Along a small strip of land on Bangladesh’s south-east coast lie the Rohingya refugee camps.
Military check points prevent the Rohingya people from dispersing further across the country.
Despite the efforts of those working in the camps, conditions are appalling and likely to worsen still. Over 860,000 Rohingya live on rugged land covering 15km by 12km. Over 620,000 people have arrived since last August alone, overwhelming the already existing camps and those trying to help.
Most people who arrive are in very poor health, having made long and dangerous journeys to reach the camps. Malnutrition and diseases such as cholera are widespread.
Trócaire is responding through Caritas Bangladesh and is providing thousands of refugees with food, clean water, shelter, pots, pans, blankets and sleeping mats.
A child plays with plastic bags in a refugee camp in Bangladesh where Trócaire is assisting people who have fled violence. (Photo: Simon Murphy)
Razia and her sister, Majioa, are waiting with their families to be processed by the authorities before they settle in the Kutupalong refugee camp.
Like many Rohingya, Razia is deeply traumatised by her recent experiences in northern Rakhine State and does not know what the future holds neither in Bangladesh nor in Myanmar.
She witnessed her uncle burned alive when her village was attacked. She hid in a nearby pond for a day until it was safe. With her family and neighbours she then spent days trying to leave the country and cross the river into Bangladesh.
“We felt we were about to die so we fled,” she says. “I was hungry – I didn’t eat for days.”
Eventually, Razia, Majioa and their children managed to get a boat across the water that separates Myanmar from Bangladesh.
“Now we feel safe,” says Razia. “I am sitting here in the mud but I feel peace and safe. I am hungry here but I am safe.”
Ravia Khatum, one of hundreds of thousands of people to have fled Myanmar into Bangladesh. (Photo: Simon Murphy)
Others feel equally reluctant to return. Muhamed Ali and his family are staying in a shack made of plastic and bamboo next to his cousin and his family. They had also witnessed their village set on fire and neighbours murdered.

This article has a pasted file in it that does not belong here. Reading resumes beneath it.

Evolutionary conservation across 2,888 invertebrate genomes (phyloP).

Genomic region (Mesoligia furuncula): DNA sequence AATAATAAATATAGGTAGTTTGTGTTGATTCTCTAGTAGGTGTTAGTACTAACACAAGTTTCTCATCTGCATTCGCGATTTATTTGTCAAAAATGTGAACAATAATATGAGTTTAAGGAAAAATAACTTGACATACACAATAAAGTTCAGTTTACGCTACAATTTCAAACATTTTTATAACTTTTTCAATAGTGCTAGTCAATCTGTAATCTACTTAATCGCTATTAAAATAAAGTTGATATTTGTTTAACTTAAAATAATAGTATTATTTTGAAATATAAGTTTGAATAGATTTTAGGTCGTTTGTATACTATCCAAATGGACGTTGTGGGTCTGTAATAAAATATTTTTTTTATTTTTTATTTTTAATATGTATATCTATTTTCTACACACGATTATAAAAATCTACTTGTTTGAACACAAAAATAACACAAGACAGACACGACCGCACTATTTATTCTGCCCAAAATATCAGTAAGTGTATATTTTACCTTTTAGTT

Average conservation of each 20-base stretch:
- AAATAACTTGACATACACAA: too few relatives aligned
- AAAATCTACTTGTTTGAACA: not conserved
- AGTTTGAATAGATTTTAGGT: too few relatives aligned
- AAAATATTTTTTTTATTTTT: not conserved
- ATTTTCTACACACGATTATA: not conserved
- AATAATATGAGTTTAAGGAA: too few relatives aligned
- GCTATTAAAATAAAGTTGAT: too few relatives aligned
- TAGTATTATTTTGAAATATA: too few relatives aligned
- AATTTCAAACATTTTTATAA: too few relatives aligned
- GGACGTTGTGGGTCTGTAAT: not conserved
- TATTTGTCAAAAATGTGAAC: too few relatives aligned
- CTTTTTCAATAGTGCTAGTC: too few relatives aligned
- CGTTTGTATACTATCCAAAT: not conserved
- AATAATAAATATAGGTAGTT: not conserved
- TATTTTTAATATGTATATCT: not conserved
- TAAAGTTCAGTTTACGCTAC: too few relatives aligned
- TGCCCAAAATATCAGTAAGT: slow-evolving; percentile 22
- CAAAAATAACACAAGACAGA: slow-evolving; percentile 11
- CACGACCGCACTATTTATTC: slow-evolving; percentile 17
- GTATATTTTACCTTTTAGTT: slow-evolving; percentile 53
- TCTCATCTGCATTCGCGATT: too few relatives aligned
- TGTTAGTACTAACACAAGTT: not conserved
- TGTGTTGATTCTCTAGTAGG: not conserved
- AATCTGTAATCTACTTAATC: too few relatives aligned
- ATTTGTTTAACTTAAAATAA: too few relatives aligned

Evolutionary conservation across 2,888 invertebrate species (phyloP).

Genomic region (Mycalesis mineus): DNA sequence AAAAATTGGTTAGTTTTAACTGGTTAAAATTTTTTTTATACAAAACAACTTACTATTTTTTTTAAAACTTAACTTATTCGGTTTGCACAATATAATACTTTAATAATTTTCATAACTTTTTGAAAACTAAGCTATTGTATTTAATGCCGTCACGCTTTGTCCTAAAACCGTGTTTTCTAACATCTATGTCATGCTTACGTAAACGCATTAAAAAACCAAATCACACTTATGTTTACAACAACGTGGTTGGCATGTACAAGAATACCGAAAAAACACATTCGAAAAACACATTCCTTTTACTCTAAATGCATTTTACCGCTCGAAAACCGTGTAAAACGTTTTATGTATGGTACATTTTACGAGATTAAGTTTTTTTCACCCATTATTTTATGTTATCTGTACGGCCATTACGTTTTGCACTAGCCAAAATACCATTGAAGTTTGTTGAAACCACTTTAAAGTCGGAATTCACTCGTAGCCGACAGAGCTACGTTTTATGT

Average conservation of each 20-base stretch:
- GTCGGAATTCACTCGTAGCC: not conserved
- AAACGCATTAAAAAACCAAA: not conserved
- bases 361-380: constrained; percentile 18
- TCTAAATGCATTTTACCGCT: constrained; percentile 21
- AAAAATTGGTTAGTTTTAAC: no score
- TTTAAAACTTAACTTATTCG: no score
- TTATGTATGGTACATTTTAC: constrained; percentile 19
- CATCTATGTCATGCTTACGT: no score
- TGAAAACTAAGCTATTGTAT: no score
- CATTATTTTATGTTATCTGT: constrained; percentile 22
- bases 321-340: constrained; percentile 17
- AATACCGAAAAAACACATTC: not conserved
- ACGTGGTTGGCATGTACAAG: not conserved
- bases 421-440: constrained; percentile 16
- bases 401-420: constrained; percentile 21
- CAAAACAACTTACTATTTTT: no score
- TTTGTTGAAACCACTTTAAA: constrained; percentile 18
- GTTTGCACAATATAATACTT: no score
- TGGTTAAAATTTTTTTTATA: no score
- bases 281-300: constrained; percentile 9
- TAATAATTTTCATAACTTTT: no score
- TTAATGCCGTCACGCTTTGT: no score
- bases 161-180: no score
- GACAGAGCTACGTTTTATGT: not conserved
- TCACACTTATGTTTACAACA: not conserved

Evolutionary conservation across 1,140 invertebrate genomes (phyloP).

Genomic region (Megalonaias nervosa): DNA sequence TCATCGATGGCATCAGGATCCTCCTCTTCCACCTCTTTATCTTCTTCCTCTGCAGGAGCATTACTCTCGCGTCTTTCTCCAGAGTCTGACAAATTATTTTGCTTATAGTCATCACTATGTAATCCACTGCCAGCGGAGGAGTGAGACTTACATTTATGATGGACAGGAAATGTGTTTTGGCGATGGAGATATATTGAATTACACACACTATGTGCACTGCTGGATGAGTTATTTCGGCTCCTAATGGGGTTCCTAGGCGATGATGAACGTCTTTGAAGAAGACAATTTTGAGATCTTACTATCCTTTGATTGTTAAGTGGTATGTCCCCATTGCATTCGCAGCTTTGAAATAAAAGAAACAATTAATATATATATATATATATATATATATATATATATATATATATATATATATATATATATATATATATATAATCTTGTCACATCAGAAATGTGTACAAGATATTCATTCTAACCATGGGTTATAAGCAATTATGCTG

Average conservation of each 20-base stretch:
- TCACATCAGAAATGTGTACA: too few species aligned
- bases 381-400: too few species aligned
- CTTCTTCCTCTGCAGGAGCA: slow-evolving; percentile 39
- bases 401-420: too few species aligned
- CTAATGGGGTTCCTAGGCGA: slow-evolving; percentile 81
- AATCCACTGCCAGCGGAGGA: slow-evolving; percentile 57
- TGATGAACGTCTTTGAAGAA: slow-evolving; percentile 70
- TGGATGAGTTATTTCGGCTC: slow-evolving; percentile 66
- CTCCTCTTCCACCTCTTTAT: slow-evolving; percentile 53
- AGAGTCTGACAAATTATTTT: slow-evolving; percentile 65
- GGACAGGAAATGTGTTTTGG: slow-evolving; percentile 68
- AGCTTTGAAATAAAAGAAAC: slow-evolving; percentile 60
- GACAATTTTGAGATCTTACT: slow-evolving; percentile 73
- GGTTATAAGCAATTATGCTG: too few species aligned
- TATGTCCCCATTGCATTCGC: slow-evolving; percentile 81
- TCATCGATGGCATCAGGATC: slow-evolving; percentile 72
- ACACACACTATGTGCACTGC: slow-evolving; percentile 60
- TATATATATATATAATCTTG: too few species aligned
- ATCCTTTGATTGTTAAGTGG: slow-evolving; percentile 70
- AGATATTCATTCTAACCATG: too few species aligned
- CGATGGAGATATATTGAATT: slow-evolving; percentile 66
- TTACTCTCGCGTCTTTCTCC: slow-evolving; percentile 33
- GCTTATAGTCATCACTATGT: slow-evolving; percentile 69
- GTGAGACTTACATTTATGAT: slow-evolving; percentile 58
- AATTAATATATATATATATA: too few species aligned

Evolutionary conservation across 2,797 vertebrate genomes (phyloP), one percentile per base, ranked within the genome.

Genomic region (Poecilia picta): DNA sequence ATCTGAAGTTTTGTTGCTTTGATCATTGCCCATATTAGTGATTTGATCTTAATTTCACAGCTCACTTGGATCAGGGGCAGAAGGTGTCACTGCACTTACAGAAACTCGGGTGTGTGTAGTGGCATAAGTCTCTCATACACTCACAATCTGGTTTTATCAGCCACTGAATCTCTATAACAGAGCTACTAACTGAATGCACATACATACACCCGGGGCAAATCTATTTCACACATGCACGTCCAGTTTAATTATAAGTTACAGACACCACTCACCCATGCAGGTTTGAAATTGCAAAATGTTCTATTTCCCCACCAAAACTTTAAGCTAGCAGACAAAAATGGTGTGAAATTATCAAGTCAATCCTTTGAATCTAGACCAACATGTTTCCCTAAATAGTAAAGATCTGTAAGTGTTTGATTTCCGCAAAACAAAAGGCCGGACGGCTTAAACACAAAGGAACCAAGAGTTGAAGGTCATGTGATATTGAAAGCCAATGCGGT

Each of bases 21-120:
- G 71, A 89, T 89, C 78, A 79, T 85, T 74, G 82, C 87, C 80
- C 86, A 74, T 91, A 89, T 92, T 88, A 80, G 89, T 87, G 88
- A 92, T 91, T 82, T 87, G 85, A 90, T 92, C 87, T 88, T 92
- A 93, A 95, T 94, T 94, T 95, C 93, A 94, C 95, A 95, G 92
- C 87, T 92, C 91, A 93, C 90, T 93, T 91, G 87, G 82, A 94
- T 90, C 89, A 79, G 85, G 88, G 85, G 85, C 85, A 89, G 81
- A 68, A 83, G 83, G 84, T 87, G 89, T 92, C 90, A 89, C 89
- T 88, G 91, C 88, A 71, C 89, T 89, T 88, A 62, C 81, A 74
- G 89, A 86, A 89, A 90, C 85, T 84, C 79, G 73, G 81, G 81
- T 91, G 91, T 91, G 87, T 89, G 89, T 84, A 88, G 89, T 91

“In Myanmar life was good,” he says. “We had full stomachs. We had meat and milk. I had a farm with vegetables, rice, chicken and we ate fish. Now we have nothing. We couldn’t take a single thing. They took everything.”
Muhamed Ali and his family is one of 40,000 families to have received rice, lentils, sugar and oil, as well as plates, saucepans, glasses and cooking utensils from Trócaire and Caritas Bangladesh.
Shawkat Ava receiving supplies from Trócaire's partners in Bangladesh. (Photo: Simon Murphy)
Shawkat Ava is 37 years old and five months pregnant. For the last three and a half months, the Kutupalong refugee camp has been home for her and her husband.
“They attacked us in the night,” she says. “We saw what they did with our own eyes. Our village was burning. They asked boys who were around 10 and 11 years old to stand in a line. Then they chased them with machetes and chopped them in two. One old neighbor of ours was shot. Then they chopped him with a machete and then they burned him alive. He was just an old man.
“Everybody just ran. The children were most affected as they can’t run. It was raining and we were always wet. I was shivering all the time. It made me sick. My hand was broken when I crawled in the jungle. We were hungry for many days when we first escaped. We hid in the bush for 15 days.
“We got some help when escaping. There are some good people in Myanmar. Some gave us food, shelter and helped us. In Bangladesh, they have helped us a lot.
“I brought nothing from home. When I first came here I had to sell my nose stud to buy food. Then the community here helped us. I have received food and cooking utensils from Caritas Bangladesh.”
Trócaire is working closely with Caritas Bangladesh to help some of the most vulnerable refugees.
Caritas have provided rice, lentils, sugar and oil, as well as plates, saucepans, glasses and cooking utensils to over 40,000 families. We’re also just about to distribute blankets and sleeping mats to 14,600 families so they can keep warm at night.
While very basic, these items have given many Rohingya families the help they need to get by day to day, and a little space to grieve their loss of family, friends and home.
Children gather water in the refugee camp where Trócaire is helping to provide aid to people who have fled violence. (Photo: Simon Murphy)
“These things are very useful,” Shawkat Ava added. “These things are helping us more than anything. My parents died on the journey here when they crossed the river from Myanmar. So now I always try to help the old people around us in the camp by giving them food.”